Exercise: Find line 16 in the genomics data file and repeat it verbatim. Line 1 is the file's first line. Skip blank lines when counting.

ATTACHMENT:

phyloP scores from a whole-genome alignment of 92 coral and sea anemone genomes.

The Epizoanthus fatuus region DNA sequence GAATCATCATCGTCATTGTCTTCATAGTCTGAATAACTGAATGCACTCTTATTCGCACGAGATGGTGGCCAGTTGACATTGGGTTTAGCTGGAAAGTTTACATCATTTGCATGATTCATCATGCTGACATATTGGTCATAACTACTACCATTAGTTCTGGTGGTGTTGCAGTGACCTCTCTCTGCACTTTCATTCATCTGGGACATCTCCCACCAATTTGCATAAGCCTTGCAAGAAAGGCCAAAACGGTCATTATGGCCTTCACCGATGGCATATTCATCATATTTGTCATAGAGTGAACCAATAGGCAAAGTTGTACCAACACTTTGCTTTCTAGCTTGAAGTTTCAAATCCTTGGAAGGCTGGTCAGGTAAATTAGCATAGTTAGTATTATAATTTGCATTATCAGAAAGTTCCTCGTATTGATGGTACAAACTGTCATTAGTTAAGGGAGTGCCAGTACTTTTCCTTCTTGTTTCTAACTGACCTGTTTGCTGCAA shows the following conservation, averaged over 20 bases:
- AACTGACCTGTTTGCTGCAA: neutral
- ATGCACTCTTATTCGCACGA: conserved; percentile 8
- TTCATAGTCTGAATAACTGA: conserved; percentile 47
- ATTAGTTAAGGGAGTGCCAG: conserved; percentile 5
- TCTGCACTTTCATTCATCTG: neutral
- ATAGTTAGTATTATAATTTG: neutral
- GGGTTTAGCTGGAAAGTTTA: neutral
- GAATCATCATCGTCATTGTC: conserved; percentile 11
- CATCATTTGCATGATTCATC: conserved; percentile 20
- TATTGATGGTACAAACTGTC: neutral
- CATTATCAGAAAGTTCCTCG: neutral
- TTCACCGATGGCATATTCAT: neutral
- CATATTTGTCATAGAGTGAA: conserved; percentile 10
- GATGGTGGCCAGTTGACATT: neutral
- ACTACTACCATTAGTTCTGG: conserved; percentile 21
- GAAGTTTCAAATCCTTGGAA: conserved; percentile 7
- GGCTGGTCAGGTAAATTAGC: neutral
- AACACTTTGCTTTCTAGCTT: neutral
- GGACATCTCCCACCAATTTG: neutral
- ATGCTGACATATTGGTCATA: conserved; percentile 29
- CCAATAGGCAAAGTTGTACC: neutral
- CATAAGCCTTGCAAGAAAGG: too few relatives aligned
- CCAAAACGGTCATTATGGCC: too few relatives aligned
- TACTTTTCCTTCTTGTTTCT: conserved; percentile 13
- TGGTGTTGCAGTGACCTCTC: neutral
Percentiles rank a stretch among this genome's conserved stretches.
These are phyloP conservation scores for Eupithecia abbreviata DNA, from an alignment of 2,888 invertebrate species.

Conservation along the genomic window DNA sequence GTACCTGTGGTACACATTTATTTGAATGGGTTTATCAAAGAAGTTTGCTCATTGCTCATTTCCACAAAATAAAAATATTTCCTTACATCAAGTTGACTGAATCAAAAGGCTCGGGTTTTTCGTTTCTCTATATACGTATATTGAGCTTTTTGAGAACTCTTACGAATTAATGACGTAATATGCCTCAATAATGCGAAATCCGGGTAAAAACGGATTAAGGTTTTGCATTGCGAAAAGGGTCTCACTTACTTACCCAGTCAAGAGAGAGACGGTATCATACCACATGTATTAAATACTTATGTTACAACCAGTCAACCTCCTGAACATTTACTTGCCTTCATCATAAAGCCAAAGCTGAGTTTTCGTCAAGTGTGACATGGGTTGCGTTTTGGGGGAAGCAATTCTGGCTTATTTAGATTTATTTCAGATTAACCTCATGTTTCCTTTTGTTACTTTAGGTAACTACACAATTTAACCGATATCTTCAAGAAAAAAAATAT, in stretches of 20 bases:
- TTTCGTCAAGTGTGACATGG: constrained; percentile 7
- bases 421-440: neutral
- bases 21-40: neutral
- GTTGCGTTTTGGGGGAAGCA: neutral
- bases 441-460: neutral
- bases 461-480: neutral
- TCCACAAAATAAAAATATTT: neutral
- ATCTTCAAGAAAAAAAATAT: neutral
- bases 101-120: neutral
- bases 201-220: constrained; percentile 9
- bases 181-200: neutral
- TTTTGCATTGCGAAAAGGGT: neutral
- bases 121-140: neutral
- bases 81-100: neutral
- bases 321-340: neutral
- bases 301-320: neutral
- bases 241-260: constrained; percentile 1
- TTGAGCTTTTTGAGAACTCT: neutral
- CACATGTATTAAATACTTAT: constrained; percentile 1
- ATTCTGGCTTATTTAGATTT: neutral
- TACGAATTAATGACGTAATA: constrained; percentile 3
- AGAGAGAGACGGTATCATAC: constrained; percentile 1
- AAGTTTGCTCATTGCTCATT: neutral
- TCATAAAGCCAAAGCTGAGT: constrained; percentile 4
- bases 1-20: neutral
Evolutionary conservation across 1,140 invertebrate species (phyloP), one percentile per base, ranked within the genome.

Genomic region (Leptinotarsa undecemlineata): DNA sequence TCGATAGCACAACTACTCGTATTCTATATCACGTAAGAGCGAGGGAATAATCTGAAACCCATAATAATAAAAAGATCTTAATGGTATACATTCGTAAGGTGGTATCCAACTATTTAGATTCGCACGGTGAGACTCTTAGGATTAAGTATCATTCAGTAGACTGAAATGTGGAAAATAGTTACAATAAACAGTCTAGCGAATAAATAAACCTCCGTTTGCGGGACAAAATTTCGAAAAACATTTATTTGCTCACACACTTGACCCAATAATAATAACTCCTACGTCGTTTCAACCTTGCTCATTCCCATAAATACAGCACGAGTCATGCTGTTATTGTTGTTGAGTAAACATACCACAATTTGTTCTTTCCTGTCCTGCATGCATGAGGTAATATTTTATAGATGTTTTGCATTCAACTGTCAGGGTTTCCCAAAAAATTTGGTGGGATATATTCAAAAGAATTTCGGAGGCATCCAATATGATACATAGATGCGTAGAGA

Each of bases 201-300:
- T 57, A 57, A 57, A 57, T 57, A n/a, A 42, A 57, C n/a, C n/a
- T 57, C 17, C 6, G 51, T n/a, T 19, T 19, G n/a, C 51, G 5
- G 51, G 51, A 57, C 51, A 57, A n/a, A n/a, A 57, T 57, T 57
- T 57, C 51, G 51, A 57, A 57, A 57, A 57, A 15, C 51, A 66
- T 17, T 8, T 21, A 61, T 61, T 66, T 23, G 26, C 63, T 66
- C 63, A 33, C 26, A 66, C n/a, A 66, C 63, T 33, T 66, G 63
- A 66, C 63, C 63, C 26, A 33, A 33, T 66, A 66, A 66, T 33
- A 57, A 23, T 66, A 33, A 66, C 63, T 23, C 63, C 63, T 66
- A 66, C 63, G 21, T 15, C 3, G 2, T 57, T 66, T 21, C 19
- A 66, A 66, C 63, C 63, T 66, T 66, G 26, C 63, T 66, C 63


- GATGGTGGCCAGTTGACATT: neutral